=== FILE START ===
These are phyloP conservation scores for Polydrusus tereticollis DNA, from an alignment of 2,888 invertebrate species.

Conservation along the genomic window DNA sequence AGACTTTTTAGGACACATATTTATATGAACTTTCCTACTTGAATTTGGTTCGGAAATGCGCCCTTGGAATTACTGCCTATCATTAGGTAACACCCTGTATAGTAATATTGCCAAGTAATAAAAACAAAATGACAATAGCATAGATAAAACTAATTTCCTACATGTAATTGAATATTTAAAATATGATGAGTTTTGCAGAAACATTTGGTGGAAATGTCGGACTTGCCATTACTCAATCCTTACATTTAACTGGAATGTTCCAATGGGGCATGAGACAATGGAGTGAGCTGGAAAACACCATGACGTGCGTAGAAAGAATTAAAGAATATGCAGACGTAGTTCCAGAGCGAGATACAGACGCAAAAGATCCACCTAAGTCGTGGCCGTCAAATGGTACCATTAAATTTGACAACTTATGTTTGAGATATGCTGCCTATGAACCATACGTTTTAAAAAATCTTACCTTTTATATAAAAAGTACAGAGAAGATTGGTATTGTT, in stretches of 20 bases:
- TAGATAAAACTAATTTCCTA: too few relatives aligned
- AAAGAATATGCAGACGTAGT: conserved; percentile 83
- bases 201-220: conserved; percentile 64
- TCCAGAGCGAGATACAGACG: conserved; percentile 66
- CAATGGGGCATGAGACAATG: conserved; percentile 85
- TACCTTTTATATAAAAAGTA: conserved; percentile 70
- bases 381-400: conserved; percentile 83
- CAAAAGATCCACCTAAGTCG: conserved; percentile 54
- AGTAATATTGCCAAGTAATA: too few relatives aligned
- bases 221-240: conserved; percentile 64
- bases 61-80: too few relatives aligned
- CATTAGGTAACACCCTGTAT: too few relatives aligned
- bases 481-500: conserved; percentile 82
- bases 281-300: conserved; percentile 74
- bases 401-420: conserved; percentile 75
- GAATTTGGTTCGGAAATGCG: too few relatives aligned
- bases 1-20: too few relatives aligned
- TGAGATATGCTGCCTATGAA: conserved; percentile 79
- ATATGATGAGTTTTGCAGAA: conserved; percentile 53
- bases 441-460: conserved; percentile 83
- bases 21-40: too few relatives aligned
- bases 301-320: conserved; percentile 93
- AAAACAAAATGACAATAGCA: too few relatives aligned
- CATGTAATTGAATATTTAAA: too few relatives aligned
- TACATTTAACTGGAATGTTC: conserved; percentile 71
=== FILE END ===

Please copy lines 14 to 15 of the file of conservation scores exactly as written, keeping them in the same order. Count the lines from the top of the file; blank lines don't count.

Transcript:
- CATTAGGTAACACCCTGTAT: too few relatives aligned
- bases 481-500: conserved; percentile 82